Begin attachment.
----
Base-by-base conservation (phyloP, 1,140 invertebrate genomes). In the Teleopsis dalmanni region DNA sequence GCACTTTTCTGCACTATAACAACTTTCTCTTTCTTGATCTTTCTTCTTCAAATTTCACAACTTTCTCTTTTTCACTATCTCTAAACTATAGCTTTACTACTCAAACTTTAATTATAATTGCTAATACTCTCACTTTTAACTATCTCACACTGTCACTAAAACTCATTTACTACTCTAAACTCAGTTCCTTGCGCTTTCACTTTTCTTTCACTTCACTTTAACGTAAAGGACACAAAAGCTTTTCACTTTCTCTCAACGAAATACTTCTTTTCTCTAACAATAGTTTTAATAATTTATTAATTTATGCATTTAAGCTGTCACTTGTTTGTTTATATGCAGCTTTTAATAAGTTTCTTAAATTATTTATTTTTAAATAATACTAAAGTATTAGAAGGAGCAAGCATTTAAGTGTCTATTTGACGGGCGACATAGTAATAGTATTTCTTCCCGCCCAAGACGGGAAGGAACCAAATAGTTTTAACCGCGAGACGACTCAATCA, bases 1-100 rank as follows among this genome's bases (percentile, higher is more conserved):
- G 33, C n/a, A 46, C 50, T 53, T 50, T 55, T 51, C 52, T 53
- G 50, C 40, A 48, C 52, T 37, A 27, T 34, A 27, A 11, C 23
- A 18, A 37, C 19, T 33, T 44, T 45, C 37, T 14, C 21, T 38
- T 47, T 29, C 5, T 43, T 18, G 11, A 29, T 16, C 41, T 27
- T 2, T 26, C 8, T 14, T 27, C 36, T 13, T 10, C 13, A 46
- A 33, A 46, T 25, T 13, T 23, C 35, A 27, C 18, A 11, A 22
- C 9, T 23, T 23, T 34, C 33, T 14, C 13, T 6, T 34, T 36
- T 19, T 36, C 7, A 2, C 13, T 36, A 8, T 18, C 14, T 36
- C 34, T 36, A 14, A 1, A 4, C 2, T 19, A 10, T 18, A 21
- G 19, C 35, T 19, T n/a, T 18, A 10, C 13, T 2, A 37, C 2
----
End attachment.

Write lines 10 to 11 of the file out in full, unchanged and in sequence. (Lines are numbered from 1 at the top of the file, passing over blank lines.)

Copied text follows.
- C 34, T 36, A 14, A 1, A 4, C 2, T 19, A 10, T 18, A 21
- G 19, C 35, T 19, T n/a, T 18, A 10, C 13, T 2, A 37, C 2